Erick Mancia of North Bergen was driving through Guttenberg when he allegedly struck a 15 year old female Guttenberg resident. Afterward, he allegedly he got out of his car, then drove away from the scene, apparently unaware traffic surveillance cameras recently installed by the town of Guttenberg would aid police in his apprehension.
According to Mayor Gerald Drasheff, the cameras have been in place for less than six months. The mayor was planning to issue a press release once all the cameras were installed, but the recent incident indicates how effective the cameras can be.
Drasheff said that they’ve been in the process of installing the cameras for about a year now with the permission from PSE&G, contracting with Packetalk LLC from Lyndhurst, the same installer that North Bergen used. Some of the cameras were purchased with $187,000 of Urban Enterprise Zone (UEZ) funds, while others, needed to complete the network, were purchased with $80,000 of capital and operating town funds. The UEZ funds only could have been used on streets in the zone.
“It will also serve as a deterrent for major crimes.” – Mayor Gerald Drasheff
In 2009 the administration of Gov. Christopher Christie, citing the state’s budget deficit, froze the UEZ program, in which enterprise zones where a lower sales tax rate encouraged shopping could be upgraded with sales tax revenues returned to the municipalities.
There are 13 cameras in the UEZ zone with one additional one in place and a total of 22 will be installed when the program is complete in a couple of months. The live feed from the cameras will be displayed on two monitors instead of the single monitor that has 13 images on display. The monitor is currently in a police lieutenant’s office but will be moved to the front of the police precinct once renovations are completed. When moved to the permanent location, the cameras will be monitored 24 hours a day. There will also be training for the officers on how to use the system.
There are also overlapping cameras on the Guttenberg and North Bergen border on 71st to 72nd in Bergenline Avenue.
“We’re going to be able to monitor their cameras as well as ours,” said Magenheimer.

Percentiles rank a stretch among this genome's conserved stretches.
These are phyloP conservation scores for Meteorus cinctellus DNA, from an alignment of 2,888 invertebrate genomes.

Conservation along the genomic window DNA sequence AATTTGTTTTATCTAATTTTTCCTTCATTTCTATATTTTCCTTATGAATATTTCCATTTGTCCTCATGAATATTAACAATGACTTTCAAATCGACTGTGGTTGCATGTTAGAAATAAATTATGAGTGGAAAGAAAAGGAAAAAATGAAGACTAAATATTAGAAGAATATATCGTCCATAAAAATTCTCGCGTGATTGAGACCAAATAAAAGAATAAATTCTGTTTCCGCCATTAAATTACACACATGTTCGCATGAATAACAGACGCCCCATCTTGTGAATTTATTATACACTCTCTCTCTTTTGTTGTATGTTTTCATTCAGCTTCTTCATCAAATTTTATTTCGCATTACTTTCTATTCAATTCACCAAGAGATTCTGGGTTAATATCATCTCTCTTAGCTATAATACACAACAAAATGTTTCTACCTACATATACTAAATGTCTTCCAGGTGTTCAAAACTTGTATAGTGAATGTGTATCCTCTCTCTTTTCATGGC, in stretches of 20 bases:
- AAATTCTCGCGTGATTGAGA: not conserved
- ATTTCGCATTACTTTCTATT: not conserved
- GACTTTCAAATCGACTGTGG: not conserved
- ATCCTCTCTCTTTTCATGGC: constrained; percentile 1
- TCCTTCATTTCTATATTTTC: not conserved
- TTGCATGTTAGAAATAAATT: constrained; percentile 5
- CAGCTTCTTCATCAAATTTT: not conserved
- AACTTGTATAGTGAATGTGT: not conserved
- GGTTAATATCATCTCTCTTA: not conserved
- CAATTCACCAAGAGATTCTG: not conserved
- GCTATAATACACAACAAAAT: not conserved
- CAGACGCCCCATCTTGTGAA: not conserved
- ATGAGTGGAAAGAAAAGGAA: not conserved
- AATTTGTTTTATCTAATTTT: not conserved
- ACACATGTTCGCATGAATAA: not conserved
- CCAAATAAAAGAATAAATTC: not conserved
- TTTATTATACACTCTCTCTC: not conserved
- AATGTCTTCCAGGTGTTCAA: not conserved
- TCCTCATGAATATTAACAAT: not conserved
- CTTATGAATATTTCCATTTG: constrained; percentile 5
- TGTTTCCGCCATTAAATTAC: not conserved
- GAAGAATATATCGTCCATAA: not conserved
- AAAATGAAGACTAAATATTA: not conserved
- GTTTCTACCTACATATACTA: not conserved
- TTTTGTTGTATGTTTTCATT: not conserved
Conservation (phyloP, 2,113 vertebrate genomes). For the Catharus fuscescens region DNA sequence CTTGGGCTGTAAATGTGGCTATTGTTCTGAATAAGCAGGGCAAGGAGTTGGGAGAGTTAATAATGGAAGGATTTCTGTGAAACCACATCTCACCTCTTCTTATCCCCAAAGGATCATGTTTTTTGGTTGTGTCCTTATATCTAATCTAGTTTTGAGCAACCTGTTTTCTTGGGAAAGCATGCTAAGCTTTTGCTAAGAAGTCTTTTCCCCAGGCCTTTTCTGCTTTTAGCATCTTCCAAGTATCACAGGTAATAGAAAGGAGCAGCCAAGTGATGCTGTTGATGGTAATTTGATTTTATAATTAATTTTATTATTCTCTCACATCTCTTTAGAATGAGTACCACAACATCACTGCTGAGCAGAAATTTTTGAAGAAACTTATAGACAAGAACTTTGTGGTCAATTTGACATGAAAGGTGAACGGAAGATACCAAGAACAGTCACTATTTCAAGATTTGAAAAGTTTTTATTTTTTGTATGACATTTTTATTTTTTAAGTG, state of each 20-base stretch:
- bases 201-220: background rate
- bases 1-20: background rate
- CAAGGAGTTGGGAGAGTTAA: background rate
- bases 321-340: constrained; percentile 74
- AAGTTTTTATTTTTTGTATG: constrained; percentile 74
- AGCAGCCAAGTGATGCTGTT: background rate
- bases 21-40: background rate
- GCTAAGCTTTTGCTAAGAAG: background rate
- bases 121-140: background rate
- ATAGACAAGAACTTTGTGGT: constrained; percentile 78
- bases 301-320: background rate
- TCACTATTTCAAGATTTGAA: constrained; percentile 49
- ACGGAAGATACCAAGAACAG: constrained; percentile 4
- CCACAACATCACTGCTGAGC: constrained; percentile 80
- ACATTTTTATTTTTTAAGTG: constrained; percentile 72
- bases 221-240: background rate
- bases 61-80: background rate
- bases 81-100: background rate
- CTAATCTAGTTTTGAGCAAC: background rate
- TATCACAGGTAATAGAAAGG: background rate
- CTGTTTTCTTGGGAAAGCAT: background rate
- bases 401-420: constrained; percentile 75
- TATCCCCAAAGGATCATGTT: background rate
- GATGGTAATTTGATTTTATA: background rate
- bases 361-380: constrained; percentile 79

Cameras led to fast arrest
Mancia’s arrest came after an accident July 5 at 10:30 a.m. at 68th and Polk Street. The juvenile that was allegedly struck sustained several injuries. Weehawken and Jersey City medics responded and she was taken to Jersey City Medical Center where she was released.
Officer Travis White, Investigator Joseph Keselica and Captain Magenheimer responded to the call and surveyed the area but were unable to find the suspect.
Keselica checked the street pole camera on 68th Street and Madison Street. The camera recorded a partial plate number, with three characters visible. Keselica contacted the New Jersey State Police Regional Operations Intelligence Center which gave him a list of 49 vehicles matching the description and partial plate number in New Jersey.
He then noticed that there was a resident North Bergen on the list. Keselica and Magenheimer went to the address and saw a vehicle with windshield damage and a red air freshener hanging from the rear view mirror. The vehicle was towed, after which allegedly Mancia turned himself in and allegedly claimed that the victim told him to leave, according to the investigation report.
Mancia was arrested for leaving the scene of a motor vehicle accident, aggravated assault by auto and having no driver’s license while allegedly operating a car belonging to a family member. He was released on his own recognizance by Municipal Court Administrator Alida Buezynski.
His first court appearance was on July 11 at Central Judicial Processing in Newark and any evidence obtained will go in front of a grand jury within a couple of weeks.
“Without the camera, this guy gets away,” said Magenheimer.
The surveillance cameras will eventually cover all of Guttenberg, a small community of four blocks. Magenheimer said monitors will be placed in police vehicles to allow officers to access a situation before they arrive at the scene of an incident.
“I think it’ll give the public a sense of security,” said Drasheff. “It will also serve as a deterrent for major crimes and even the kids. If the kids know they’re on camera they’re going to think twice before they vandalize something.”
The cameras can be set up to look for specifics such as license plates or even the sound of a gunshot. Playgrounds and basketball courts will also be monitored for vandalism, including the new park being built by the waterfront.
Vanessa Cruz can be reached at email@example.com